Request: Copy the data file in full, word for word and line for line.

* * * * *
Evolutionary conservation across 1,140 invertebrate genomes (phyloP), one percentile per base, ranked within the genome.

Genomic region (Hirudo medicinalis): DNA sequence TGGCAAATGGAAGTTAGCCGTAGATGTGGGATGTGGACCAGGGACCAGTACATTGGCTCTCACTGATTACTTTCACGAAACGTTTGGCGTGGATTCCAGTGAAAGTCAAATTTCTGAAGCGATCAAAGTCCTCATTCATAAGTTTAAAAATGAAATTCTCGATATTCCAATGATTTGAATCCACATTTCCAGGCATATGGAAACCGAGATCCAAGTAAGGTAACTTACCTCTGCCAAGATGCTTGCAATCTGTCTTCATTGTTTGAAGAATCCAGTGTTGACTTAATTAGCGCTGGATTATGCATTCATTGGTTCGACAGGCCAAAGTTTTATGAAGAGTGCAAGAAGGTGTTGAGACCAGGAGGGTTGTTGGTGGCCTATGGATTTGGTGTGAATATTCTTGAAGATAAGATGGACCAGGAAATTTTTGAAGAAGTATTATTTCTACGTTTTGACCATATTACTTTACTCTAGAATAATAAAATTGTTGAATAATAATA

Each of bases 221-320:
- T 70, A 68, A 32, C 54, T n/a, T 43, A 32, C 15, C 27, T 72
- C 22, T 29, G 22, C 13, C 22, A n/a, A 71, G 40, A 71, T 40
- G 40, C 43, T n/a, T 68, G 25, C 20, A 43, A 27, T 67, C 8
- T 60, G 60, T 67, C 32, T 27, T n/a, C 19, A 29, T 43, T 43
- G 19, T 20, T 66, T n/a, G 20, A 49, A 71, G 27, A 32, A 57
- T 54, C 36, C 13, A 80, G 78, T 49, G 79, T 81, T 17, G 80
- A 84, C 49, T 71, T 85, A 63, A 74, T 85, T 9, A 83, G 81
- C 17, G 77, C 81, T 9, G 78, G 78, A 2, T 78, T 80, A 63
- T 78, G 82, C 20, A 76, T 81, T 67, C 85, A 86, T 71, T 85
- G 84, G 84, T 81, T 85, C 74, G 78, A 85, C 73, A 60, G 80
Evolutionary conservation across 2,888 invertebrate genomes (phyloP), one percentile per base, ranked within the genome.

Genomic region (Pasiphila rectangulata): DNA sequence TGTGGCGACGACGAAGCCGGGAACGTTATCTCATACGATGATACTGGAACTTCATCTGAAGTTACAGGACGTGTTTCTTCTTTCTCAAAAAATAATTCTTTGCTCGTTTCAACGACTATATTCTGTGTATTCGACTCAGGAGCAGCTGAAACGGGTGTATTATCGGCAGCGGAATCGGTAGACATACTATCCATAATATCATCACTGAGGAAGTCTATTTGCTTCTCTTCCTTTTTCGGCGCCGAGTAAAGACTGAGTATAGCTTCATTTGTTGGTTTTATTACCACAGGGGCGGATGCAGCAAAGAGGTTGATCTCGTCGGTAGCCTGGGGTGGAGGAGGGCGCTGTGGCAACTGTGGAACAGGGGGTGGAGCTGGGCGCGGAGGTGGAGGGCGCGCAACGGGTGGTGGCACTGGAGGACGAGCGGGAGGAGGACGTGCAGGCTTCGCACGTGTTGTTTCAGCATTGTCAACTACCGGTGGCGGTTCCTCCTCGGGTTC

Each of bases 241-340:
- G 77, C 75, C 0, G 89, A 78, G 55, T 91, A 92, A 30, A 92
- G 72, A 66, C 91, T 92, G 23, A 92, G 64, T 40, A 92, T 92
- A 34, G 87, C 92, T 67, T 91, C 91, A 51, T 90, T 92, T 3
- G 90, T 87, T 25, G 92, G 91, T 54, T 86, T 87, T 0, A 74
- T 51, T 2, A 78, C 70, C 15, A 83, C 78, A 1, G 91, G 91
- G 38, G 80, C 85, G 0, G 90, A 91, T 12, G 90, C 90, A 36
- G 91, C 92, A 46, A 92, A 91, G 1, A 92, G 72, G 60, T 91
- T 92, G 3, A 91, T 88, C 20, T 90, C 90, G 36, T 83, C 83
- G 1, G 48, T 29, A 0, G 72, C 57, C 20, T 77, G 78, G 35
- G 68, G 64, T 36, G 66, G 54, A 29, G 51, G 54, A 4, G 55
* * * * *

Evolutionary conservation across 1,140 invertebrate genomes (phyloP), one percentile per base, ranked within the genome.

Genomic region (Hirudo medicinalis): DNA sequence TGGCAAATGGAAGTTAGCCGTAGATGTGGGATGTGGACCAGGGACCAGTACATTGGCTCTCACTGATTACTTTCACGAAACGTTTGGCGTGGATTCCAGTGAAAGTCAAATTTCTGAAGCGATCAAAGTCCTCATTCATAAGTTTAAAAATGAAATTCTCGATATTCCAATGATTTGAATCCACATTTCCAGGCATATGGAAACCGAGATCCAAGTAAGGTAACTTACCTCTGCCAAGATGCTTGCAATCTGTCTTCATTGTTTGAAGAATCCAGTGTTGACTTAATTAGCGCTGGATTATGCATTCATTGGTTCGACAGGCCAAAGTTTTATGAAGAGTGCAAGAAGGTGTTGAGACCAGGAGGGTTGTTGGTGGCCTATGGATTTGGTGTGAATATTCTTGAAGATAAGATGGACCAGGAAATTTTTGAAGAAGTATTATTTCTACGTTTTGACCATATTACTTTACTCTAGAATAATAAAATTGTTGAATAATAATA

Each of bases 221-320:
- T 70, A 68, A 32, C 54, T n/a, T 43, A 32, C 15, C 27, T 72
- C 22, T 29, G 22, C 13, C 22, A n/a, A 71, G 40, A 71, T 40
- G 40, C 43, T n/a, T 68, G 25, C 20, A 43, A 27, T 67, C 8
- T 60, G 60, T 67, C 32, T 27, T n/a, C 19, A 29, T 43, T 43
- G 19, T 20, T 66, T n/a, G 20, A 49, A 71, G 27, A 32, A 57
- T 54, C 36, C 13, A 80, G 78, T 49, G 79, T 81, T 17, G 80
- A 84, C 49, T 71, T 85, A 63, A 74, T 85, T 9, A 83, G 81
- C 17, G 77, C 81, T 9, G 78, G 78, A 2, T 78, T 80, A 63
- T 78, G 82, C 20, A 76, T 81, T 67, C 85, A 86, T 71, T 85
- G 84, G 84, T 81, T 85, C 74, G 78, A 85, C 73, A 60, G 80
Evolutionary conservation across 2,888 invertebrate genomes (phyloP), one percentile per base, ranked within the genome.

Genomic region (Pasiphila rectangulata): DNA sequence TGTGGCGACGACGAAGCCGGGAACGTTATCTCATACGATGATACTGGAACTTCATCTGAAGTTACAGGACGTGTTTCTTCTTTCTCAAAAAATAATTCTTTGCTCGTTTCAACGACTATATTCTGTGTATTCGACTCAGGAGCAGCTGAAACGGGTGTATTATCGGCAGCGGAATCGGTAGACATACTATCCATAATATCATCACTGAGGAAGTCTATTTGCTTCTCTTCCTTTTTCGGCGCCGAGTAAAGACTGAGTATAGCTTCATTTGTTGGTTTTATTACCACAGGGGCGGATGCAGCAAAGAGGTTGATCTCGTCGGTAGCCTGGGGTGGAGGAGGGCGCTGTGGCAACTGTGGAACAGGGGGTGGAGCTGGGCGCGGAGGTGGAGGGCGCGCAACGGGTGGTGGCACTGGAGGACGAGCGGGAGGAGGACGTGCAGGCTTCGCACGTGTTGTTTCAGCATTGTCAACTACCGGTGGCGGTTCCTCCTCGGGTTC

Each of bases 241-340:
- G 77, C 75, C 0, G 89, A 78, G 55, T 91, A 92, A 30, A 92
- G 72, A 66, C 91, T 92, G 23, A 92, G 64, T 40, A 92, T 92
- A 34, G 87, C 92, T 67, T 91, C 91, A 51, T 90, T 92, T 3
- G 90, T 87, T 25, G 92, G 91, T 54, T 86, T 87, T 0, A 74
- T 51, T 2, A 78, C 70, C 15, A 83, C 78, A 1, G 91, G 91
- G 38, G 80, C 85, G 0, G 90, A 91, T 12, G 90, C 90, A 36
- G 91, C 92, A 46, A 92, A 91, G 1, A 92, G 72, G 60, T 91
- T 92, G 3, A 91, T 88, C 20, T 90, C 90, G 36, T 83, C 83
- G 1, G 48, T 29, A 0, G 72, C 57, C 20, T 77, G 78, G 35
- G 68, G 64, T 36, G 66, G 54, A 29, G 51, G 54, A 4, G 55